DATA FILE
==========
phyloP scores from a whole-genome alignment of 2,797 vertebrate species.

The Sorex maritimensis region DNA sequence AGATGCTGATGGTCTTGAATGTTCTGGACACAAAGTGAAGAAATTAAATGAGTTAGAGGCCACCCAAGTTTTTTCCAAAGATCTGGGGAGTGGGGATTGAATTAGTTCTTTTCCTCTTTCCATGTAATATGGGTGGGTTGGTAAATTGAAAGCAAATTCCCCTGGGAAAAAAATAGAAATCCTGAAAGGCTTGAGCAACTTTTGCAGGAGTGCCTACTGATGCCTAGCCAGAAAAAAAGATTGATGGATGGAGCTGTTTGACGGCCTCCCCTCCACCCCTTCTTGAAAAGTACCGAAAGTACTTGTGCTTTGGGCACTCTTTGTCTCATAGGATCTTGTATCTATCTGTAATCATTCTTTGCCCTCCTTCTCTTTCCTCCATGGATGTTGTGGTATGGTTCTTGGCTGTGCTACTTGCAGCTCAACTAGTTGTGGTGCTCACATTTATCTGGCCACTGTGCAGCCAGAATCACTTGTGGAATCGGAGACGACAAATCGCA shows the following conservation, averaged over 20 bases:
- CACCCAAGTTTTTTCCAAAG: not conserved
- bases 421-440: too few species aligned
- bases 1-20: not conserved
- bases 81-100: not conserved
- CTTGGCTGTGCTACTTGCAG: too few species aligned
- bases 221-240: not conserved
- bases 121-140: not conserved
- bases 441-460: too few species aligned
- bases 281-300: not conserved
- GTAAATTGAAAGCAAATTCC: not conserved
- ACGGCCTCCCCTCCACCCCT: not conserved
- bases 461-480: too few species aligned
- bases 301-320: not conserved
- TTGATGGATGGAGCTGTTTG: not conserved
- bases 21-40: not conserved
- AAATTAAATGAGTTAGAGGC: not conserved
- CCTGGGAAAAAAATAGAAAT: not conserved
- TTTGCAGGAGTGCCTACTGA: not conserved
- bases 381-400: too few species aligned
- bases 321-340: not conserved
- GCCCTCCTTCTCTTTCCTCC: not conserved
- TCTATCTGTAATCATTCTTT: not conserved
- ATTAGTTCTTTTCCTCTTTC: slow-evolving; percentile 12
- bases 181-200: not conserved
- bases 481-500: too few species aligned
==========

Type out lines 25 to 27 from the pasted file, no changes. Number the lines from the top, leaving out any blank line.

- ATTAGTTCTTTTCCTCTTTC: slow-evolving; percentile 12
- bases 181-200: not conserved
- bases 481-500: too few species aligned